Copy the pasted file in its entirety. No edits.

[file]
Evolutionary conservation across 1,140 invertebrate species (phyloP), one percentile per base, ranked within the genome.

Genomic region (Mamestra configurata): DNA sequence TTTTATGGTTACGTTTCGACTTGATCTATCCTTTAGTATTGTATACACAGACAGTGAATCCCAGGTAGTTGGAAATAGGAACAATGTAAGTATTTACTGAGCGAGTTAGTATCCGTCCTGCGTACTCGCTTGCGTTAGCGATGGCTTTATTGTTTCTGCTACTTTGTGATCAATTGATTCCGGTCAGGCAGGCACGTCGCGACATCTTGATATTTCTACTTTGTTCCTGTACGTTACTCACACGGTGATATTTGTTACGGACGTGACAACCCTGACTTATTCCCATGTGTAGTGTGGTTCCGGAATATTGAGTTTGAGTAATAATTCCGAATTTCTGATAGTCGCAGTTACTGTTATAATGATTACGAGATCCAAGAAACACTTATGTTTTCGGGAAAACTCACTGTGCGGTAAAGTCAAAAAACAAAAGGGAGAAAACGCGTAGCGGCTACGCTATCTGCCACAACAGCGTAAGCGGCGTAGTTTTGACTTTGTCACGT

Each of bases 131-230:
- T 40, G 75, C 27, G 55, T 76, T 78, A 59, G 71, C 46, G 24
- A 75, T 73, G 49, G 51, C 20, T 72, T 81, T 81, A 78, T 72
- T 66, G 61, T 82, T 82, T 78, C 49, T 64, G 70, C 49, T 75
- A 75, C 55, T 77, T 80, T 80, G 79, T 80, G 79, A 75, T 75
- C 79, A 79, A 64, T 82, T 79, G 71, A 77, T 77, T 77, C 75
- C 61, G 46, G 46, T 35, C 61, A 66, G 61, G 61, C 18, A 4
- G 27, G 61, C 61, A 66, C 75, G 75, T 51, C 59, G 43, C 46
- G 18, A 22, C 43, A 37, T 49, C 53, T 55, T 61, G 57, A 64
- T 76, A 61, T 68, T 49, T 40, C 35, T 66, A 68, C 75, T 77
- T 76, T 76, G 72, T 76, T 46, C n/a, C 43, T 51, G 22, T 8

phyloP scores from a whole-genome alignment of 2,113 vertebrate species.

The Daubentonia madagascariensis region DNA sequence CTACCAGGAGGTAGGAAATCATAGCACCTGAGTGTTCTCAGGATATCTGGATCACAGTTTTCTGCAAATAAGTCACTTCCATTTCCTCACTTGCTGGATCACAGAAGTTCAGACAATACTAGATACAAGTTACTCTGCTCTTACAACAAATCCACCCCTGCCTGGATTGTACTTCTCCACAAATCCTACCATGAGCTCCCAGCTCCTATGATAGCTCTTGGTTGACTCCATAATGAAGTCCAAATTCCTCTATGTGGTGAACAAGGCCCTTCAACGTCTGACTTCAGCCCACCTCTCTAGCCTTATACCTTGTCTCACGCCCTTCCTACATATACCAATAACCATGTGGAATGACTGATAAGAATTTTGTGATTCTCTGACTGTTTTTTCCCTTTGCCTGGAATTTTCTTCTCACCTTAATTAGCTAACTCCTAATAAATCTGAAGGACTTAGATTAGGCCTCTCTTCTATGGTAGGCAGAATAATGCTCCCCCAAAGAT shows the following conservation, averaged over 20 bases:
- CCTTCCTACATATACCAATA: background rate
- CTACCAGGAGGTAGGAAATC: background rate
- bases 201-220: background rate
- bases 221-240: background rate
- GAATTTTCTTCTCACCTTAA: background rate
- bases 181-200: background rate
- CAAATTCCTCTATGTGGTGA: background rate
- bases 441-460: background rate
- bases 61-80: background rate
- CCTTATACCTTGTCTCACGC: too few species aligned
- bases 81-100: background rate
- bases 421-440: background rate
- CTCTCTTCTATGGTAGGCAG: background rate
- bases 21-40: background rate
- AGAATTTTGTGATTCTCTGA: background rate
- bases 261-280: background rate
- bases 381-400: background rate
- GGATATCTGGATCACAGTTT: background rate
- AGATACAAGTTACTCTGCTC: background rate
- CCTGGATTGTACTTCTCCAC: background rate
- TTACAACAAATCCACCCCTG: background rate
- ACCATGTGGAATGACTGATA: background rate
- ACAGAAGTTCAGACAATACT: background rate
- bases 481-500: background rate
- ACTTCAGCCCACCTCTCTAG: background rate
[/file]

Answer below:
Evolutionary conservation across 1,140 invertebrate species (phyloP), one percentile per base, ranked within the genome.

Genomic region (Mamestra configurata): DNA sequence TTTTATGGTTACGTTTCGACTTGATCTATCCTTTAGTATTGTATACACAGACAGTGAATCCCAGGTAGTTGGAAATAGGAACAATGTAAGTATTTACTGAGCGAGTTAGTATCCGTCCTGCGTACTCGCTTGCGTTAGCGATGGCTTTATTGTTTCTGCTACTTTGTGATCAATTGATTCCGGTCAGGCAGGCACGTCGCGACATCTTGATATTTCTACTTTGTTCCTGTACGTTACTCACACGGTGATATTTGTTACGGACGTGACAACCCTGACTTATTCCCATGTGTAGTGTGGTTCCGGAATATTGAGTTTGAGTAATAATTCCGAATTTCTGATAGTCGCAGTTACTGTTATAATGATTACGAGATCCAAGAAACACTTATGTTTTCGGGAAAACTCACTGTGCGGTAAAGTCAAAAAACAAAAGGGAGAAAACGCGTAGCGGCTACGCTATCTGCCACAACAGCGTAAGCGGCGTAGTTTTGACTTTGTCACGT

Each of bases 131-230:
- T 40, G 75, C 27, G 55, T 76, T 78, A 59, G 71, C 46, G 24
- A 75, T 73, G 49, G 51, C 20, T 72, T 81, T 81, A 78, T 72
- T 66, G 61, T 82, T 82, T 78, C 49, T 64, G 70, C 49, T 75
- A 75, C 55, T 77, T 80, T 80, G 79, T 80, G 79, A 75, T 75
- C 79, A 79, A 64, T 82, T 79, G 71, A 77, T 77, T 77, C 75
- C 61, G 46, G 46, T 35, C 61, A 66, G 61, G 61, C 18, A 4
- G 27, G 61, C 61, A 66, C 75, G 75, T 51, C 59, G 43, C 46
- G 18, A 22, C 43, A 37, T 49, C 53, T 55, T 61, G 57, A 64
- T 76, A 61, T 68, T 49, T 40, C 35, T 66, A 68, C 75, T 77
- T 76, T 76, G 72, T 76, T 46, C n/a, C 43, T 51, G 22, T 8

phyloP scores from a whole-genome alignment of 2,113 vertebrate species.

The Daubentonia madagascariensis region DNA sequence CTACCAGGAGGTAGGAAATCATAGCACCTGAGTGTTCTCAGGATATCTGGATCACAGTTTTCTGCAAATAAGTCACTTCCATTTCCTCACTTGCTGGATCACAGAAGTTCAGACAATACTAGATACAAGTTACTCTGCTCTTACAACAAATCCACCCCTGCCTGGATTGTACTTCTCCACAAATCCTACCATGAGCTCCCAGCTCCTATGATAGCTCTTGGTTGACTCCATAATGAAGTCCAAATTCCTCTATGTGGTGAACAAGGCCCTTCAACGTCTGACTTCAGCCCACCTCTCTAGCCTTATACCTTGTCTCACGCCCTTCCTACATATACCAATAACCATGTGGAATGACTGATAAGAATTTTGTGATTCTCTGACTGTTTTTTCCCTTTGCCTGGAATTTTCTTCTCACCTTAATTAGCTAACTCCTAATAAATCTGAAGGACTTAGATTAGGCCTCTCTTCTATGGTAGGCAGAATAATGCTCCCCCAAAGAT shows the following conservation, averaged over 20 bases:
- CCTTCCTACATATACCAATA: background rate
- CTACCAGGAGGTAGGAAATC: background rate
- bases 201-220: background rate
- bases 221-240: background rate
- GAATTTTCTTCTCACCTTAA: background rate
- bases 181-200: background rate
- CAAATTCCTCTATGTGGTGA: background rate
- bases 441-460: background rate
- bases 61-80: background rate
- CCTTATACCTTGTCTCACGC: too few species aligned
- bases 81-100: background rate
- bases 421-440: background rate
- CTCTCTTCTATGGTAGGCAG: background rate
- bases 21-40: background rate
- AGAATTTTGTGATTCTCTGA: background rate
- bases 261-280: background rate
- bases 381-400: background rate
- GGATATCTGGATCACAGTTT: background rate
- AGATACAAGTTACTCTGCTC: background rate
- CCTGGATTGTACTTCTCCAC: background rate
- TTACAACAAATCCACCCCTG: background rate
- ACCATGTGGAATGACTGATA: background rate
- ACAGAAGTTCAGACAATACT: background rate
- bases 481-500: background rate
- ACTTCAGCCCACCTCTCTAG: background rate